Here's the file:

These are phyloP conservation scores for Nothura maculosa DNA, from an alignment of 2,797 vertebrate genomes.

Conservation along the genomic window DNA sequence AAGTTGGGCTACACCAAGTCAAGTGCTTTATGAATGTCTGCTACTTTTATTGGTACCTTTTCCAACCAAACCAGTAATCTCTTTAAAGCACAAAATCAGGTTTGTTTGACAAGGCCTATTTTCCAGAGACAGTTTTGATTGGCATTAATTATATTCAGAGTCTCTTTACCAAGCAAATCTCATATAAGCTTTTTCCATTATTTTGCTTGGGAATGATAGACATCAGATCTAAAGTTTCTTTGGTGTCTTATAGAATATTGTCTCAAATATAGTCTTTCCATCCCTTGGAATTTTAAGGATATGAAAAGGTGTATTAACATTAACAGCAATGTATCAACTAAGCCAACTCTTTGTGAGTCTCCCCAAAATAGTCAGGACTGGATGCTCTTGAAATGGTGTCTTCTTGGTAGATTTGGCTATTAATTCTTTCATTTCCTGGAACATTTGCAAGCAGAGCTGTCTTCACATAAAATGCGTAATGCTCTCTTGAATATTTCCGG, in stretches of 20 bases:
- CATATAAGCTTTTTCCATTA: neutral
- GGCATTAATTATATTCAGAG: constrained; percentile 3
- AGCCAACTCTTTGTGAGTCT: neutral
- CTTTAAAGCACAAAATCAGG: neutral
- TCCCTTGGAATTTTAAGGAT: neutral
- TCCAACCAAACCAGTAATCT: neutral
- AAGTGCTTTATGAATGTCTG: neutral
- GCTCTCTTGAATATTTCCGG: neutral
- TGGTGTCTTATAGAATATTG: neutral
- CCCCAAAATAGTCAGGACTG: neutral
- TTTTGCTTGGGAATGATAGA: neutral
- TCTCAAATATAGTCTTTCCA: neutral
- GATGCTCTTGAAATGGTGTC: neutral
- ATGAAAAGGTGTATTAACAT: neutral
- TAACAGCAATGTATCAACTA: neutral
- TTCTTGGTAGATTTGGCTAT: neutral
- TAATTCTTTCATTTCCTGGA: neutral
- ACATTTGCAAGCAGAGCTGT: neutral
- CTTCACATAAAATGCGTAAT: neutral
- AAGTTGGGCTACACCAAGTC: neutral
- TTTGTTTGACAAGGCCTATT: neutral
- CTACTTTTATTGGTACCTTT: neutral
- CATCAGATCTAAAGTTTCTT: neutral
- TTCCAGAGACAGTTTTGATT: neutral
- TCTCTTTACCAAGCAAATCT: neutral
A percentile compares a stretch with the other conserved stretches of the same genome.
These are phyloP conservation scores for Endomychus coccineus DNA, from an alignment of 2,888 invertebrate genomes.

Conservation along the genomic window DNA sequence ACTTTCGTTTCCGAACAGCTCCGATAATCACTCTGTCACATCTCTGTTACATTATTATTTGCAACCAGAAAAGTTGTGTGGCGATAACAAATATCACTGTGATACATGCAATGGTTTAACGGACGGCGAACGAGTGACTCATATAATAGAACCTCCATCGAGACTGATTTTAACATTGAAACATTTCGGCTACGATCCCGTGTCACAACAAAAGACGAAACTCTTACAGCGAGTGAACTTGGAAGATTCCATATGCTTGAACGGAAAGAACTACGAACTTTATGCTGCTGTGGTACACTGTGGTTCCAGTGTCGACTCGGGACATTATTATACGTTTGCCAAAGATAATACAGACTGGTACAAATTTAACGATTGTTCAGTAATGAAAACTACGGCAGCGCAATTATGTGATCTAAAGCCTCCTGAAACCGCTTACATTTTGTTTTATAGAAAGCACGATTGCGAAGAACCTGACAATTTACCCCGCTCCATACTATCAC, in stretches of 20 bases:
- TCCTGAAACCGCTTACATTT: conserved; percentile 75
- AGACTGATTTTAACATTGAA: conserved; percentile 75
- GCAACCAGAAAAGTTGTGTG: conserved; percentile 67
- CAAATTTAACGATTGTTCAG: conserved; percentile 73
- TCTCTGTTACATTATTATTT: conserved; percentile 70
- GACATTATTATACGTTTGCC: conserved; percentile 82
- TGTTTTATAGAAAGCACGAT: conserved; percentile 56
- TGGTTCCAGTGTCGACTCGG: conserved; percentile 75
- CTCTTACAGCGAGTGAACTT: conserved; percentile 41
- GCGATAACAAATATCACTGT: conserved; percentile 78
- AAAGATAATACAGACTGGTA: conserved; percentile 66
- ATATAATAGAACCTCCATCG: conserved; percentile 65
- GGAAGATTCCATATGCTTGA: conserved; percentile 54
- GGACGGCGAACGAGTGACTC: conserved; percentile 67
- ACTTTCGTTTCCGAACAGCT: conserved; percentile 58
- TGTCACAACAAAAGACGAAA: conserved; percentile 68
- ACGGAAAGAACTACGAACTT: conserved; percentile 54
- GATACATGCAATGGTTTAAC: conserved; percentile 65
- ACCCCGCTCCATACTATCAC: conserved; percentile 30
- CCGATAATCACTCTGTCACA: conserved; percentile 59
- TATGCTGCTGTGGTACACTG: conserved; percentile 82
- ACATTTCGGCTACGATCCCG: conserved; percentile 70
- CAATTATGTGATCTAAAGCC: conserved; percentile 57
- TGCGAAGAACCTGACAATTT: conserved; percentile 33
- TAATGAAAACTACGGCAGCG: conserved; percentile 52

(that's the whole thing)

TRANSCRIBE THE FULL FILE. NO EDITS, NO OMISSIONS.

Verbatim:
These are phyloP conservation scores for Nothura maculosa DNA, from an alignment of 2,797 vertebrate genomes.

Conservation along the genomic window DNA sequence AAGTTGGGCTACACCAAGTCAAGTGCTTTATGAATGTCTGCTACTTTTATTGGTACCTTTTCCAACCAAACCAGTAATCTCTTTAAAGCACAAAATCAGGTTTGTTTGACAAGGCCTATTTTCCAGAGACAGTTTTGATTGGCATTAATTATATTCAGAGTCTCTTTACCAAGCAAATCTCATATAAGCTTTTTCCATTATTTTGCTTGGGAATGATAGACATCAGATCTAAAGTTTCTTTGGTGTCTTATAGAATATTGTCTCAAATATAGTCTTTCCATCCCTTGGAATTTTAAGGATATGAAAAGGTGTATTAACATTAACAGCAATGTATCAACTAAGCCAACTCTTTGTGAGTCTCCCCAAAATAGTCAGGACTGGATGCTCTTGAAATGGTGTCTTCTTGGTAGATTTGGCTATTAATTCTTTCATTTCCTGGAACATTTGCAAGCAGAGCTGTCTTCACATAAAATGCGTAATGCTCTCTTGAATATTTCCGG, in stretches of 20 bases:
- CATATAAGCTTTTTCCATTA: neutral
- GGCATTAATTATATTCAGAG: constrained; percentile 3
- AGCCAACTCTTTGTGAGTCT: neutral
- CTTTAAAGCACAAAATCAGG: neutral
- TCCCTTGGAATTTTAAGGAT: neutral
- TCCAACCAAACCAGTAATCT: neutral
- AAGTGCTTTATGAATGTCTG: neutral
- GCTCTCTTGAATATTTCCGG: neutral
- TGGTGTCTTATAGAATATTG: neutral
- CCCCAAAATAGTCAGGACTG: neutral
- TTTTGCTTGGGAATGATAGA: neutral
- TCTCAAATATAGTCTTTCCA: neutral
- GATGCTCTTGAAATGGTGTC: neutral
- ATGAAAAGGTGTATTAACAT: neutral
- TAACAGCAATGTATCAACTA: neutral
- TTCTTGGTAGATTTGGCTAT: neutral
- TAATTCTTTCATTTCCTGGA: neutral
- ACATTTGCAAGCAGAGCTGT: neutral
- CTTCACATAAAATGCGTAAT: neutral
- AAGTTGGGCTACACCAAGTC: neutral
- TTTGTTTGACAAGGCCTATT: neutral
- CTACTTTTATTGGTACCTTT: neutral
- CATCAGATCTAAAGTTTCTT: neutral
- TTCCAGAGACAGTTTTGATT: neutral
- TCTCTTTACCAAGCAAATCT: neutral
A percentile compares a stretch with the other conserved stretches of the same genome.
These are phyloP conservation scores for Endomychus coccineus DNA, from an alignment of 2,888 invertebrate genomes.

Conservation along the genomic window DNA sequence ACTTTCGTTTCCGAACAGCTCCGATAATCACTCTGTCACATCTCTGTTACATTATTATTTGCAACCAGAAAAGTTGTGTGGCGATAACAAATATCACTGTGATACATGCAATGGTTTAACGGACGGCGAACGAGTGACTCATATAATAGAACCTCCATCGAGACTGATTTTAACATTGAAACATTTCGGCTACGATCCCGTGTCACAACAAAAGACGAAACTCTTACAGCGAGTGAACTTGGAAGATTCCATATGCTTGAACGGAAAGAACTACGAACTTTATGCTGCTGTGGTACACTGTGGTTCCAGTGTCGACTCGGGACATTATTATACGTTTGCCAAAGATAATACAGACTGGTACAAATTTAACGATTGTTCAGTAATGAAAACTACGGCAGCGCAATTATGTGATCTAAAGCCTCCTGAAACCGCTTACATTTTGTTTTATAGAAAGCACGATTGCGAAGAACCTGACAATTTACCCCGCTCCATACTATCAC, in stretches of 20 bases:
- TCCTGAAACCGCTTACATTT: conserved; percentile 75
- AGACTGATTTTAACATTGAA: conserved; percentile 75
- GCAACCAGAAAAGTTGTGTG: conserved; percentile 67
- CAAATTTAACGATTGTTCAG: conserved; percentile 73
- TCTCTGTTACATTATTATTT: conserved; percentile 70
- GACATTATTATACGTTTGCC: conserved; percentile 82
- TGTTTTATAGAAAGCACGAT: conserved; percentile 56
- TGGTTCCAGTGTCGACTCGG: conserved; percentile 75
- CTCTTACAGCGAGTGAACTT: conserved; percentile 41
- GCGATAACAAATATCACTGT: conserved; percentile 78
- AAAGATAATACAGACTGGTA: conserved; percentile 66
- ATATAATAGAACCTCCATCG: conserved; percentile 65
- GGAAGATTCCATATGCTTGA: conserved; percentile 54
- GGACGGCGAACGAGTGACTC: conserved; percentile 67
- ACTTTCGTTTCCGAACAGCT: conserved; percentile 58
- TGTCACAACAAAAGACGAAA: conserved; percentile 68
- ACGGAAAGAACTACGAACTT: conserved; percentile 54
- GATACATGCAATGGTTTAAC: conserved; percentile 65
- ACCCCGCTCCATACTATCAC: conserved; percentile 30
- CCGATAATCACTCTGTCACA: conserved; percentile 59
- TATGCTGCTGTGGTACACTG: conserved; percentile 82
- ACATTTCGGCTACGATCCCG: conserved; percentile 70
- CAATTATGTGATCTAAAGCC: conserved; percentile 57
- TGCGAAGAACCTGACAATTT: conserved; percentile 33
- TAATGAAAACTACGGCAGCG: conserved; percentile 52